United States District Court, N.D. Illinois, Eastern Division
MEMORANDUM OPINION AND ORDER
JOHN W. DARRAH, District Judge.
Plaintiffs Uesugi Farms, Inc. and San Joaquin Tomato Growers, Inc. have brought this lawsuit for alleged violations of the Perishable Agricultural Commodities Act ("PACA"), 7 U.S.C. § 499e, et seq., against Defendants. Third Party Quality Food Products, Inc. ("Quality") has moved to intervene as an Intervenor-Plaintiff in the action. Defendants have opposed Quality's Motion. For the reasons discussed below, Quality's Motion  is granted.
On February 26, 2015, Plaintiffs, sellers and shippers of perishable agricultural commodities, filed their Complaint and a Motion for a Temporary Restraining Order ("TRO") against Defendants. Plaintiffs alleged that they had not been paid for produce that was shipped to Defendants and sought to preserve their beneficiary interests in trust assets created pursuant to PACA, 7 U.S.C. § 499e. On February 27, 2015, the Court granted Plaintiffs' TRO.
On March 19, 2015, by Agreed Order, the Court granted motions to intervene filed by Anthony Marano Co. ("Marano") and Strube Celery & Vegetable Co. ("Strube"). The March 19, 2015 Agreed Order further reflected that the parties were negotiating a settlement. On March 24, 2015, another third party, Bebo Distributing Co., Inc. ("Bebo"), filed a Motion to Intervene. On March 25, 2015, with the parties' agreement, the TRO was dissolved.
On March 27, 2015, Quality filed its Motion to Intervene as a Plaintiff. Quality alleges that it is a perfected PACA trust creditor of Defendants and has claims to the same PACA trust as the other Plaintiffs.
On April 16, 2015, two Agreed Orders were entered: one granted Bebo's Motion to Intervene, reflected that the parties had reached a settlement and dismissed Bebo's Intervening Complaint; the other reflected that the action was dismissed and that Marano and Strube had withdrawn their Motions to Intervene. However, at that time, Quality's Motion to Intervene was still pending, and, for this reason, the action was not closed.
Rule 24(a) of the Federal Rules of Civil Procedure governs intervention as a matter of right. Under this rule, a party must establish: (1) a timely motion; (2) an interest relating to the property or transaction that is the subject of the lawsuit; (3) potential impairment to its interest by the disposition of the lawsuit; and (4) lack of adequate representation of its interest by the existing parties. Sokaogon Chippewa Comm. v. Babbitt, 214 F.3d 941, 945-46 (7th Cir. 2003). "[A]t some fundamental level, the proposed intervenor must have a stake in the litigation." Id. at 946. Failure to meet any of these four factors requires the denial of the motion to intervene. Reich v. ABC/York-Estes Corp., 64 F.3d 316, 321 (7th Cir. 1995).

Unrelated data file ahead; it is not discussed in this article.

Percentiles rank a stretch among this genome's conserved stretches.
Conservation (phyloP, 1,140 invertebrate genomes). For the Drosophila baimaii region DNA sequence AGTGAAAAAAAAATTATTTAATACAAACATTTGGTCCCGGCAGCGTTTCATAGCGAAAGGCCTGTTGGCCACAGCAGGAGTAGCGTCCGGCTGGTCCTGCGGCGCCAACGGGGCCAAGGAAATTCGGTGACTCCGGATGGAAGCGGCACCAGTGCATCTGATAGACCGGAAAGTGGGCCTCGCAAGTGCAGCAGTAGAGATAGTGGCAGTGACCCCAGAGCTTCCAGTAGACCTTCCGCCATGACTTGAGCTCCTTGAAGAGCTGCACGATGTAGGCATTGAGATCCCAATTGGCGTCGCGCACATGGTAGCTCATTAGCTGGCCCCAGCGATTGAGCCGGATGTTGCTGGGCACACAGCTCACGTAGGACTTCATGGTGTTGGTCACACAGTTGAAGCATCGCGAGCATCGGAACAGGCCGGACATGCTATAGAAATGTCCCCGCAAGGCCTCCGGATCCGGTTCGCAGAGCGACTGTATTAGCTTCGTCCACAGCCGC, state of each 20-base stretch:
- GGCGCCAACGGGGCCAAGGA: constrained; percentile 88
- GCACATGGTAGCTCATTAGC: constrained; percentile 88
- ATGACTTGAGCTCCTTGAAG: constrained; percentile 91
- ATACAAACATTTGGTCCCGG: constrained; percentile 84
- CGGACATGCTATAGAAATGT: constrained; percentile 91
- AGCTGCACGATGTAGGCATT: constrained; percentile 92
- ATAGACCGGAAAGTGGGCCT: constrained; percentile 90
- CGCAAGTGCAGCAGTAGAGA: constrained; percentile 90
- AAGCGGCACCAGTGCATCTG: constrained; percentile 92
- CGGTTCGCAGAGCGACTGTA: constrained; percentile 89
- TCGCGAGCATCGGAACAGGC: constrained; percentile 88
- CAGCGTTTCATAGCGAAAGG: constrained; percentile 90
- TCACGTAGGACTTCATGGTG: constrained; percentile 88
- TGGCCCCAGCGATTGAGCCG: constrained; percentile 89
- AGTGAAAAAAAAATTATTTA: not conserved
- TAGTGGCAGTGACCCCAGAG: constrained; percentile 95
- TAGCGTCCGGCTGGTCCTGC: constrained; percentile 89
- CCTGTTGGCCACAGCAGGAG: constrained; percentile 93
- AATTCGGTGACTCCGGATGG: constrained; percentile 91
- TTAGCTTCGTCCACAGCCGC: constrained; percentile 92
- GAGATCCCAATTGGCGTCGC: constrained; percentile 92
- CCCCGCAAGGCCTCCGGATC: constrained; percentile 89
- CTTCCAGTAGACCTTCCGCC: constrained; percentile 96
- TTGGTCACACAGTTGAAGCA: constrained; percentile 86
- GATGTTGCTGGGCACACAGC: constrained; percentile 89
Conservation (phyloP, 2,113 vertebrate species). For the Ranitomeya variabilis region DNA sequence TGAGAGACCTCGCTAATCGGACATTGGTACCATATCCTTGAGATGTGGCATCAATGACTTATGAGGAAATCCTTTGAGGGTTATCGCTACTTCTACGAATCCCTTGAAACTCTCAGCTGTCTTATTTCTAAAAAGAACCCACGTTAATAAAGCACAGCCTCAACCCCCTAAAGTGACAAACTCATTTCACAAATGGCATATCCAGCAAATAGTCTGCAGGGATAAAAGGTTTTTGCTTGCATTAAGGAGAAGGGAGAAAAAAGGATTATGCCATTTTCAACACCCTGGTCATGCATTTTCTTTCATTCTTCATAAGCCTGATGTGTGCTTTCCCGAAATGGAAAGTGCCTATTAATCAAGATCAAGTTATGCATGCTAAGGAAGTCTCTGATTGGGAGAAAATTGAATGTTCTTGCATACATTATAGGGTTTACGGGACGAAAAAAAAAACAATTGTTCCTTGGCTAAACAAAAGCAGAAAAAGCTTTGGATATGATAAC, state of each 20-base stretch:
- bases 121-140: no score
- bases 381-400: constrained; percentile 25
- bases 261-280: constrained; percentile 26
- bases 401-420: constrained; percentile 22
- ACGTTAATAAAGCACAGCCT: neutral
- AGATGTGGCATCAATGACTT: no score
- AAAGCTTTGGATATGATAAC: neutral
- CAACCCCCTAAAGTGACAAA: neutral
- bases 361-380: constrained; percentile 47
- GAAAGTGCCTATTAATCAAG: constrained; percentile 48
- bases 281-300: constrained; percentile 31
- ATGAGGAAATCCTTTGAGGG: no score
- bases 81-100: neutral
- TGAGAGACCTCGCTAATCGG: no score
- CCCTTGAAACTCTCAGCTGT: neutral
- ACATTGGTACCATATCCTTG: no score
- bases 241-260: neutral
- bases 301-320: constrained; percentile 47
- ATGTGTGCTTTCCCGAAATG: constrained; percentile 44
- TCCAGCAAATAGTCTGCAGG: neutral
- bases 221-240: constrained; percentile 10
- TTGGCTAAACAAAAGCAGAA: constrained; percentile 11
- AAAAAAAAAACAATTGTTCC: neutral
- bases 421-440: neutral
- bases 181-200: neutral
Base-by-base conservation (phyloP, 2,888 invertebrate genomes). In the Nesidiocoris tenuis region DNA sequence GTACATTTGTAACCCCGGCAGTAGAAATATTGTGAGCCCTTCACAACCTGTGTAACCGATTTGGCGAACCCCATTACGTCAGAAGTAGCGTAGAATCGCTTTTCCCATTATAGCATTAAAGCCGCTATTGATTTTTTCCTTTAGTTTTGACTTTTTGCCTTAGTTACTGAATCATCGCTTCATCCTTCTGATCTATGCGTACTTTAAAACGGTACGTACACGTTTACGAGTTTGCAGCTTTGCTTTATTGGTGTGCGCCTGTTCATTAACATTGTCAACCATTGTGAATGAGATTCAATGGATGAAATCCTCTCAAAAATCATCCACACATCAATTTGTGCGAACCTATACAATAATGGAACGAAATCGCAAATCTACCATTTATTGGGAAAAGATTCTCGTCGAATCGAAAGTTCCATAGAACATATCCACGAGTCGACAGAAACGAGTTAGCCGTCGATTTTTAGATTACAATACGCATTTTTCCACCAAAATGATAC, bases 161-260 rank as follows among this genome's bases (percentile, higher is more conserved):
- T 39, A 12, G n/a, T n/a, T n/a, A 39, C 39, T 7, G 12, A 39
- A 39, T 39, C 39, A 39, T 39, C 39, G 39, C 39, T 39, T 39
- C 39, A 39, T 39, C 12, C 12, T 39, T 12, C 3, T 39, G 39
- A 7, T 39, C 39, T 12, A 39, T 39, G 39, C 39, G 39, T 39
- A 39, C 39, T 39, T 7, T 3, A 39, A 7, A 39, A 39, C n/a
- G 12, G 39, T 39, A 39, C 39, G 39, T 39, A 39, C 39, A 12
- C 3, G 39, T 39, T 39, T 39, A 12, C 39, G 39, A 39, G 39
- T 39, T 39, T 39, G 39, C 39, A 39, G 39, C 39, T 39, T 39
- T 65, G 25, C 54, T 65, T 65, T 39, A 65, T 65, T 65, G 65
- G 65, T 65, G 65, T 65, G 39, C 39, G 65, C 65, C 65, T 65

A district court holds the discretion on the issue of timeliness and considers the following factors: "(1) length of time the intervenor knew or should have known of his interest in the case; (2) prejudice caused to the original parties by the delay; (3) prejudice to the intervenor if the motion is denied; and (4) unusual circumstances." Heartwood, Inc. v. U.S. Forest Serv., Inc., 316 F.3d 694, 701 (7th Cir. 2003). "The test for timeliness is essentially one of reasonableness: potential intervenors need to be reasonably diligent in learning of a suit that might affect their rights, and upon so learning they need to act reasonably promptly." Reich, 64 F.3d at 321 (internal citations and quotations omitted).
Here, Quality filed its Motion within a reasonable time of learning of the lawsuit. The Complaint was filed on February 26, 2015, and Quality filed its Motion roughly one month later. See, e.g., In re Discovery Zone Sec. Litig., 181 F.R.D. 582, 594 (N.D. Ill. 1998) (finding one month to be a reasonable time); Reich, 64 F.3d at 321 (finding motion to intervene filed thirty-three days after party learned of interest in case timely); United States v. City of Chicago, 870 F.2d 1256, 1263 (7th Cir. 1989) (finding six weeks timely). Although Defendants argue that Quality knew of its claims for months after the first missed payment, the analysis focuses on when Quality acted diligently in pursuing its interest in this lawsuit. Clearly, Quality acted diligently in filing its Motion within a short time of learning of the lawsuit.
This short amount of time also weighs against a finding of prejudice to the original parties. Although Defendants argue that they will be prejudiced because they have entered into settlement agreements with the other Plaintiffs, ...